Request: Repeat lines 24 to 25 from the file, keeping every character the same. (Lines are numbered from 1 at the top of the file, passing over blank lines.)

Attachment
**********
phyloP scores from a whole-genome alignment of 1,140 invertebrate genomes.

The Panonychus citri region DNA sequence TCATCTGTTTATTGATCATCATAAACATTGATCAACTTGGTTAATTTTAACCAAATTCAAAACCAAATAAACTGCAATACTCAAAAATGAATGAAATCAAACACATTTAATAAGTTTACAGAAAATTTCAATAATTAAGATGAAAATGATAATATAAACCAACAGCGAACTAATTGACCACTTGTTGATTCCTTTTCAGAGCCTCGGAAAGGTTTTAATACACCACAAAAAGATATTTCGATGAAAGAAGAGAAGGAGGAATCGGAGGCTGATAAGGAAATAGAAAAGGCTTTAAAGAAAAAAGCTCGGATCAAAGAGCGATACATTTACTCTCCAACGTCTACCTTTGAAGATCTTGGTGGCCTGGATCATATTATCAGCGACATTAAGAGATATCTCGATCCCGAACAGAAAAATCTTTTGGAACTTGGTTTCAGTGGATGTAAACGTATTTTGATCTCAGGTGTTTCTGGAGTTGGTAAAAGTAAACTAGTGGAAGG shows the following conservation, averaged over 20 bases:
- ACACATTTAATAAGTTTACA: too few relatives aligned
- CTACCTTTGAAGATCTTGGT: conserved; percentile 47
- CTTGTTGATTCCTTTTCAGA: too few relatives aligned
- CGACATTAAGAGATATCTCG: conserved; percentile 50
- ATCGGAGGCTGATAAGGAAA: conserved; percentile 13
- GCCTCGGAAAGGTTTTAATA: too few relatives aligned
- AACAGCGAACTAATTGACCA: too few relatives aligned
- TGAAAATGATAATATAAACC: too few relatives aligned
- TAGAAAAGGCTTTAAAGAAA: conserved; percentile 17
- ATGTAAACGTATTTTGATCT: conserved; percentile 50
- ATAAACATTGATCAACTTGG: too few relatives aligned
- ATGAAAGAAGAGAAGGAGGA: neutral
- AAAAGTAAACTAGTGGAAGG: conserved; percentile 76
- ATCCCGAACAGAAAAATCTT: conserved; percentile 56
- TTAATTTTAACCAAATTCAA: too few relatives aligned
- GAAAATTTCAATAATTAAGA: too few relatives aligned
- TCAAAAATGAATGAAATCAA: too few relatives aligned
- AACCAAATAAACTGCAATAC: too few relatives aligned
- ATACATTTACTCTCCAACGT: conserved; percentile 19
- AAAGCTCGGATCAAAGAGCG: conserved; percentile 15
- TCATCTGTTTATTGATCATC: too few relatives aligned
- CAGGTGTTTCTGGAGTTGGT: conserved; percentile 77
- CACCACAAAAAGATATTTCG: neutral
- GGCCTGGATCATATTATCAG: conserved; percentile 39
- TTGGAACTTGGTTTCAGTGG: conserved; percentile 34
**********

- CAGGTGTTTCTGGAGTTGGT: conserved; percentile 77
- CACCACAAAAAGATATTTCG: neutral